In a binary system, why $m_1 a_1 = m_2 a_2$?

In the center of mass coordinate, $$m_1 r_1 = m_2 r_2$$, which is straightforward. Yet in this detailed deviation of radial velocity page 27, it says that the $$r_1$$, which is the magnitude of the vector pointing from the CM to the star, is simply the semi‐major axis of the star’s orbit around the mutual CM, $$a_1$$. With the same reasoning, the $$r_2$$, which is the magnitude of the vector pointing from the CM to the planet, is the semi‐major axis of the planet’s orbit around the mutual CM, $$a_2$$. Therefore $$m_1 a_1 = m_2 a_2$$.

However, I do not see why $$r_1 (r_2)$$ can be identical to $$a_1(a_2)$$ since the $$r's$$ are both changing (in a elliptical orbit for example) while the $$a's$$ are fixed. Or the other way to ask this question is I do not see why $$r_1/a_1 = r_2/a_2$$?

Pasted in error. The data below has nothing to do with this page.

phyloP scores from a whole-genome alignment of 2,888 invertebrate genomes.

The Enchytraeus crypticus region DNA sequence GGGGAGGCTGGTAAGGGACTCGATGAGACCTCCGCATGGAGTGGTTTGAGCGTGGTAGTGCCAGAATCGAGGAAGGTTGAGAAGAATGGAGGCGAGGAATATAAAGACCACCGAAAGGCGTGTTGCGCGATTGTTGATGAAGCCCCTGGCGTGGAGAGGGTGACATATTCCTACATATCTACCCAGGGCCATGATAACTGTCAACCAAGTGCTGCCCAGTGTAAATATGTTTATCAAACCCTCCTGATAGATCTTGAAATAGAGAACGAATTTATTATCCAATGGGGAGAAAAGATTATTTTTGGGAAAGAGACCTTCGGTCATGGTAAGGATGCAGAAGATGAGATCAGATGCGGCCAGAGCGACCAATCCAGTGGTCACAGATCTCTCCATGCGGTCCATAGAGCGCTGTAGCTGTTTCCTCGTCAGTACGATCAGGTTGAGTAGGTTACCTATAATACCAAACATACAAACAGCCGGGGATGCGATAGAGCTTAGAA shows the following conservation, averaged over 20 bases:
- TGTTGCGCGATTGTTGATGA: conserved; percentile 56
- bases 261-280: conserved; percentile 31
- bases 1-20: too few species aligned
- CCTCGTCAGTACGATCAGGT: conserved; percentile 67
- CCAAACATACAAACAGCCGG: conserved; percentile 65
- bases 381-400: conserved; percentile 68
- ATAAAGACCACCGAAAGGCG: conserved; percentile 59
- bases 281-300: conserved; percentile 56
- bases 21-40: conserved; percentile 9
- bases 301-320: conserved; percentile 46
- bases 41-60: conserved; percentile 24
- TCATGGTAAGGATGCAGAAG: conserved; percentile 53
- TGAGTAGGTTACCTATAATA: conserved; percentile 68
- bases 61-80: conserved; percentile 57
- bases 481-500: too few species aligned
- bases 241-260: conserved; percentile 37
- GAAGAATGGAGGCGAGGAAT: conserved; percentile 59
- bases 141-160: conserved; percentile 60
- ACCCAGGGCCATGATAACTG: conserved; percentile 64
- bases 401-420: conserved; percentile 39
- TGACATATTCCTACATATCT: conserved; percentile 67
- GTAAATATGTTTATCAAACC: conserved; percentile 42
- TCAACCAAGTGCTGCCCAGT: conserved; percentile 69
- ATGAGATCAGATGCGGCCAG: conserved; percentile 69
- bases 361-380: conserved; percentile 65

It’s just poorly written. He doesn’t really mean that $$r$$ is $$a$$. He means that $$r$$ is $$a$$ at one point on the orbit, so if $$m_1r_1=m_2r_2$$ for the whole orbit than $$m_1a_1=m_2a_2$$.
• Now I see that $m_1 a_1 = m_2 a_2$ is a special case of $m_1 r_1 = m_2 r_2$. But at the moment when $r_1 = a_1$, how can you know $r_2 = a_2$? Sep 8 '19 at 0:18
• I think a clearer argument is to say that $2a$ is $r_\text{max}+r_\text{min}$. The two bodies have their min/max $r$ at the same time. So $m_1r_{1,\text{min}}=m_2r_{2,\text{min}}$, etc. That leads to $m_1a_1=m_2a_2$. Sep 9 '19 at 0:09